Caught on Tape: Blagojevich's Trial

Wiretap tapes haunt former Illinois Gov. Rod Blagojevich at trial.

June 23, 2010, 4:39 PM

June 24, 2010— -- Outside a courthouse in Chicago today, chatty ex-Gov. Rod Blagojevich couldn't resist his admirers. But inside, he faced a tougher crowd: federal prosecutors playing FBI wiretaps that they said show that he schemed to sell Barack Obama's Senate seat in 2008.

On the tapes, Blagojevich asked, "What [do you] honestly think I might get a shot at getting?"

The ex-governor asked top aide John Harris about trading the Senate seat for a Cabinet post in the Obama administration if he named Obama's choice,

On tape, Blagojevich suggested that Obama knew he wanted to make a deal.

"He's also been told now that I would do it if I got this," he said.

In return, Blagojevich told a top aide that he wants to be in Obama's Cabinet. Blagojevich goes on to ponder what Cabinet seat he would want in the Obama administration.

"How about Health and Human Services, can I get that?" he asked. "Whatever cabinet position would not be stupid. How about U.N ambassador? Ridiculous?"

Blagojevich didn't stop there.

He asked where he should serve as ambassador -- Germany, England, France, Canada?

The wiretaps played in court showed that the guessing game became a family affair, involving Blagojevich's wife, Patti.

"We think that ambassador to India is the best choice," she said.

Worried about how much an ambassadorship would pay, Patti eased her husband's concerns.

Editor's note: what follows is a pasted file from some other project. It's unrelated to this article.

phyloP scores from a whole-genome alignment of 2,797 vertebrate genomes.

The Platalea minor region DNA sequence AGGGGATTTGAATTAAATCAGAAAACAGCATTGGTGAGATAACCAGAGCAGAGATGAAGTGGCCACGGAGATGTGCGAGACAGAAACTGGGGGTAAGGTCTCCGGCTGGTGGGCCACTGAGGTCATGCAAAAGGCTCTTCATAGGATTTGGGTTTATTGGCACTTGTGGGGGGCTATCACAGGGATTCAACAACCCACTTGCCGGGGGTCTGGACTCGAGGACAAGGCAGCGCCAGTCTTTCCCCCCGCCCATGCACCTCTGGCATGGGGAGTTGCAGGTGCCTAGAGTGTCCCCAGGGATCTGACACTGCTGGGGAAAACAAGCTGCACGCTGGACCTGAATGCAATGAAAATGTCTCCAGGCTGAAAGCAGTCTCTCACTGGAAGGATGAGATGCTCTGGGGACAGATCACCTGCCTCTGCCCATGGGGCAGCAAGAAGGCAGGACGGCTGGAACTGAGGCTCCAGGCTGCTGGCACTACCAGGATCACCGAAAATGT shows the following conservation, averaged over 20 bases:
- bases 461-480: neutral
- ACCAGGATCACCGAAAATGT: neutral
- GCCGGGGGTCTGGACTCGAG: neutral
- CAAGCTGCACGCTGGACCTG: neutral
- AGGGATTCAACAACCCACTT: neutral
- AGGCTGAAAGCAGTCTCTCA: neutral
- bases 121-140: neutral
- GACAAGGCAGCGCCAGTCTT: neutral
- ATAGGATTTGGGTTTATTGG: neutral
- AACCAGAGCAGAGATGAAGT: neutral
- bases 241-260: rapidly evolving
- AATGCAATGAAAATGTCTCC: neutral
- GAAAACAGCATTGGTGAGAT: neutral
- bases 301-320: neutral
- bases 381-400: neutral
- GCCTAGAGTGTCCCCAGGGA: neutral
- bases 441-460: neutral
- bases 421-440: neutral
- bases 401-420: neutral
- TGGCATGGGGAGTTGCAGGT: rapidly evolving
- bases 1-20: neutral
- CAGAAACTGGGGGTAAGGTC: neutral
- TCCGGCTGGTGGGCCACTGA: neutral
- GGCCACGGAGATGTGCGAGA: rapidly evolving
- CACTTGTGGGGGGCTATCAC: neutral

"I don't think it pays very much, but then you've got a house, right?" she said.

No Deal

Today, the jury heard Blagojevich after he got word that the president wouldn't deal.

"They're not willing to give me anything but appreciation ... 'F' them," he said.

The prosecution is building a case that Blagojevich, deep in debt from legal bills, tried to trade political favors for future jobs and campaign cash.

Money seemed to be one of Blagojevich's fixations on the tapes. He railed at his brother to raise $4 million.

On a tape from December 2008, he yelled at his brother, "This is not good. Your numbers keep coming down!"

Even that famous hair turned up in the tapes, admired by the wife of a campaign donor.

His brother, Robert, said that the wife of the donor "loves your hair and loves my hair, and because it's all real."

Blagojevich's lawyers argued that the tapes show that he was definitely blowing hot air, but not breaking the law.

Blagojevich plans to take the stand to explain himself.

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